Film / Pirates of the Caribbean: The Curse of the Black Pearl

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The Curse of the Black Pearl (2003) is the first movie in the Pirates of the Caribbean franchise.

The movie begins when Will Turner, the sole survivor of a shipwreck, is found by a ship carrying his future love interest, Elizabeth Swann, the daughter of the royal governor, who takes a medallion from him. Eight years later, Will is a blacksmith in Port Royal. A pirate captain, Jack Sparrow, arrives in a crowning entrance high on the mast of a sinking... dinghy, only to be arrested after a couple fateful run-ins with Elizabeth and Will. That night, the town is attacked by more pirates, but Elizabeth persuades them to call off the attack in exchange for the medallion.

Unfortunately for her, the pirates, led by Captain Barbossa, sail off with Elizabeth, but Barbossa tells her the Backstory. They have been cursed for stealing Aztec gold, doomed to forever exist as undead creatures who can not gain satisfaction from eating, drinking, or even the simple pleasure of a warm breeze; even the final peace of death is denied to them. Now they must collect all the coins and return them, along with blood from each pirate. Since Elizabeth gave them her name as Elizabeth Turner, they think she is the daughter of a missing crewman and they need her blood. Jack likewise has ties to them, as before they were cursed, their ship, the Black Pearl, was under his command before Barbossa took it over. Now Jack is looking to get it back, and Will springs him from prison in exchange for Jack's promise to help rescue Elizabeth.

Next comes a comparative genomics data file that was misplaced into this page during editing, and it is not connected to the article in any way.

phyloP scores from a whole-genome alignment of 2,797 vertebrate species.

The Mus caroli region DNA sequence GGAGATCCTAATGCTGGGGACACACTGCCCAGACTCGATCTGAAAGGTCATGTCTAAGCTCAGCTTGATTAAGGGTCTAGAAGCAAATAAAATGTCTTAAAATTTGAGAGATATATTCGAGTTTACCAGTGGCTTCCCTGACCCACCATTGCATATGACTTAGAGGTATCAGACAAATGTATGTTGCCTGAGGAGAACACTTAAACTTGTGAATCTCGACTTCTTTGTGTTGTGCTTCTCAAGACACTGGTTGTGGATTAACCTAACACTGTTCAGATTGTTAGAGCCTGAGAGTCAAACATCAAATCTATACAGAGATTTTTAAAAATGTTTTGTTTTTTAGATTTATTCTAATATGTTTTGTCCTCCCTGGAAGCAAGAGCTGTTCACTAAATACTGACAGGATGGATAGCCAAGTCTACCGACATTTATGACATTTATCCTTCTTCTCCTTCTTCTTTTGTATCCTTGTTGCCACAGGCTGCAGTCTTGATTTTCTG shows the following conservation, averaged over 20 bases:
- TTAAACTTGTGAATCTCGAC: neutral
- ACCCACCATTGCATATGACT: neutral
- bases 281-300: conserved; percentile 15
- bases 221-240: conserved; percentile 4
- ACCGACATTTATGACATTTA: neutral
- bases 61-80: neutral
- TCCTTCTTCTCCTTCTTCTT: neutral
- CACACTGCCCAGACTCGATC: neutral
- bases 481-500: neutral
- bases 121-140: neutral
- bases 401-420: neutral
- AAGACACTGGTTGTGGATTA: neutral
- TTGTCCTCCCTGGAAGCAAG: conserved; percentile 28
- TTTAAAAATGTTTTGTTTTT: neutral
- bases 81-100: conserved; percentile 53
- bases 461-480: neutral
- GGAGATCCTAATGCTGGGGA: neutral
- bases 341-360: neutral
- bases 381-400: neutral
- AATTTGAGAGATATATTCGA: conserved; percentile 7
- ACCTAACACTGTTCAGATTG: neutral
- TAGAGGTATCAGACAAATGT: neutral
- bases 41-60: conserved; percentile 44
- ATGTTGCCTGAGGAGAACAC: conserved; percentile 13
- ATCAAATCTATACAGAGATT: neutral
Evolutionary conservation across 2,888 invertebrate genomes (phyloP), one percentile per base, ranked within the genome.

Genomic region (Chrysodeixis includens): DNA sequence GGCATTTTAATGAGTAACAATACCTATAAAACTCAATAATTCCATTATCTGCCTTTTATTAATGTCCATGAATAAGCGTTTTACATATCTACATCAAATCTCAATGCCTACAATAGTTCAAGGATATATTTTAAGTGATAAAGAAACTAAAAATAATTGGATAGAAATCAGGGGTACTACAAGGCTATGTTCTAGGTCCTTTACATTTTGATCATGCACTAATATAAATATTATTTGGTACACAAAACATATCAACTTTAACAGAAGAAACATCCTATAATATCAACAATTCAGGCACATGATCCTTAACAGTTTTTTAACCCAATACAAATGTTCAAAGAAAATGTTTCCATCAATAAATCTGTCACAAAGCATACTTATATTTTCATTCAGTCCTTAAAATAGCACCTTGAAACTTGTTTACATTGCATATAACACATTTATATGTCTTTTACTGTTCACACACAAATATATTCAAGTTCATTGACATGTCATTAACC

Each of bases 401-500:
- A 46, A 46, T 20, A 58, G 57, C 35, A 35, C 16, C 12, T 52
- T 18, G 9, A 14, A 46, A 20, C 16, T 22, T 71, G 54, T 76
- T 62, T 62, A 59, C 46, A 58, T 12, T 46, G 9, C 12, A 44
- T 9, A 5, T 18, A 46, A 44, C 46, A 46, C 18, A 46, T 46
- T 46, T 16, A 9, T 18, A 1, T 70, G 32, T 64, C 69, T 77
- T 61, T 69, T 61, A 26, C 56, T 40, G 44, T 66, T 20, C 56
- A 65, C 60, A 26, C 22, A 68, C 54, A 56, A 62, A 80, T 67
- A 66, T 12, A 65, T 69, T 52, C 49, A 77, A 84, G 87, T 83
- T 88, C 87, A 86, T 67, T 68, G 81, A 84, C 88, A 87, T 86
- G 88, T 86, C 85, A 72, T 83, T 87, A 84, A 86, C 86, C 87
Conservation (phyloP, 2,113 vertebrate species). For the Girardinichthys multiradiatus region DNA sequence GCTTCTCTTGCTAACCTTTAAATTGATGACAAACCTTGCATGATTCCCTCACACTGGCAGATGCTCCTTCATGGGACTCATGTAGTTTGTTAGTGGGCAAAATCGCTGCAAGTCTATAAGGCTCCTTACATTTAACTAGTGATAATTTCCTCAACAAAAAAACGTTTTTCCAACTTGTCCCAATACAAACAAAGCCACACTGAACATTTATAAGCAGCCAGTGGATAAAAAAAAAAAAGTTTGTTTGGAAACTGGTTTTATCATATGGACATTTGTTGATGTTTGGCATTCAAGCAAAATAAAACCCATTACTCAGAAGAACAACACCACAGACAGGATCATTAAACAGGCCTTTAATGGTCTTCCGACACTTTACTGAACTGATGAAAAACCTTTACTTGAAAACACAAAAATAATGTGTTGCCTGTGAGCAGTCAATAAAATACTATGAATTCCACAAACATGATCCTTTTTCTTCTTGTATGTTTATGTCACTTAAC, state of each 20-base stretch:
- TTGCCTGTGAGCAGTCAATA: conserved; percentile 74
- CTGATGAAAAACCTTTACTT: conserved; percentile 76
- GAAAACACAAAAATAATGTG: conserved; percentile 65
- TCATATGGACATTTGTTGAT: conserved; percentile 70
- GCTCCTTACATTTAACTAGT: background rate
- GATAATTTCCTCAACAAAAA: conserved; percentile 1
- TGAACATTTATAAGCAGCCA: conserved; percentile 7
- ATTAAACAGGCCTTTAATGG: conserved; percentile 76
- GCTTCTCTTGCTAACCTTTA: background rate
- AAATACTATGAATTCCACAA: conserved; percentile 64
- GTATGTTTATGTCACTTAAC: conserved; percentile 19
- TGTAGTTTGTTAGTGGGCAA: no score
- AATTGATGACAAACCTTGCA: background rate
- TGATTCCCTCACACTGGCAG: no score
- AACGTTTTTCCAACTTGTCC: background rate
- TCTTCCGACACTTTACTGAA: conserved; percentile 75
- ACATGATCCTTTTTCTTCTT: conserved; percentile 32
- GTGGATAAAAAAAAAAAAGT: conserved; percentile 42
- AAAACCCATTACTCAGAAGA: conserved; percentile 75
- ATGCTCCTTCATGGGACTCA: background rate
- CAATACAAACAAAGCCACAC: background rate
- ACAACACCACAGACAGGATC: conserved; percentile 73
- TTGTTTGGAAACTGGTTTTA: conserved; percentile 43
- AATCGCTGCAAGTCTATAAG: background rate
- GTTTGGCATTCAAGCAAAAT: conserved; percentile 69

The Curse of the Black Pearl provides examples of:

  • Accidental Pervert: Elizabeth Swann's corset is laced so tightly that she cannot breathe. As a result, she passes out and falls into the sea. Jack dives in to rescue her, and slices the corset open so she can breathe—an action which is misinterpreted by those around him as Jack having perverse intentions toward the unconscious Elizabeth.
  • Adult Fear: A toddler is shown wandering alone, screaming for his mother during the ransacking of Port Royale. He's just barely saved by a passing woman before being crushed by a burning building. Thinking of one's own child alone, terrified, and screaming for you during a disaster can certainly send a stab of fear through any parent.